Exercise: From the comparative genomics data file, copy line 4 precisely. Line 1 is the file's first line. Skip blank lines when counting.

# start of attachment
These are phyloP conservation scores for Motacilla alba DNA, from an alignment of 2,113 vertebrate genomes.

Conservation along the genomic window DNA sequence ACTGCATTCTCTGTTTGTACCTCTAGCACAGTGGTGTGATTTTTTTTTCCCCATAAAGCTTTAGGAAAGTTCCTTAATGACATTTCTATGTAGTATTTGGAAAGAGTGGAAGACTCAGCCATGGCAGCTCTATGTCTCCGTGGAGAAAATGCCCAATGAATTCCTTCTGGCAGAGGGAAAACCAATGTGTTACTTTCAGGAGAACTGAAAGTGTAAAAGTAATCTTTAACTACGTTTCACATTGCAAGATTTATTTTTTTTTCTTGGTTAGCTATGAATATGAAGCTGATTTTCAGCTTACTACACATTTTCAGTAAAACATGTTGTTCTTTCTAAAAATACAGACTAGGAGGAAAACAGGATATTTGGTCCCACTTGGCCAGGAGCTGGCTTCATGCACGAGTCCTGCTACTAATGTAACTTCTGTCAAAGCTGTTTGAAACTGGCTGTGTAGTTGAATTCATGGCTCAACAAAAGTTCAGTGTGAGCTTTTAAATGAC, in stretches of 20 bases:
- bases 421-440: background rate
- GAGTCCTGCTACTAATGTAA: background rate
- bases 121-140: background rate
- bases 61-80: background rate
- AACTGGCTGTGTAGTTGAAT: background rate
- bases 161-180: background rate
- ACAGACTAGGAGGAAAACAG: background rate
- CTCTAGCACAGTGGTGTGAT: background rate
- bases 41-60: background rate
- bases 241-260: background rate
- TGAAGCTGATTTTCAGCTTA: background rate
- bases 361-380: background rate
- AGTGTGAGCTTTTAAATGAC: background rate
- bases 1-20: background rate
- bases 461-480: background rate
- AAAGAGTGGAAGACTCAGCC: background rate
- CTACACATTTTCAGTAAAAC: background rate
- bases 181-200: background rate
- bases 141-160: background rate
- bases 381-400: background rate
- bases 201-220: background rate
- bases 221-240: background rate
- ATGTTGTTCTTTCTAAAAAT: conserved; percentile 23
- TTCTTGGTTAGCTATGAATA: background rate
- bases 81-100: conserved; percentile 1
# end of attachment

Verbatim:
- GAGTCCTGCTACTAATGTAA: background rate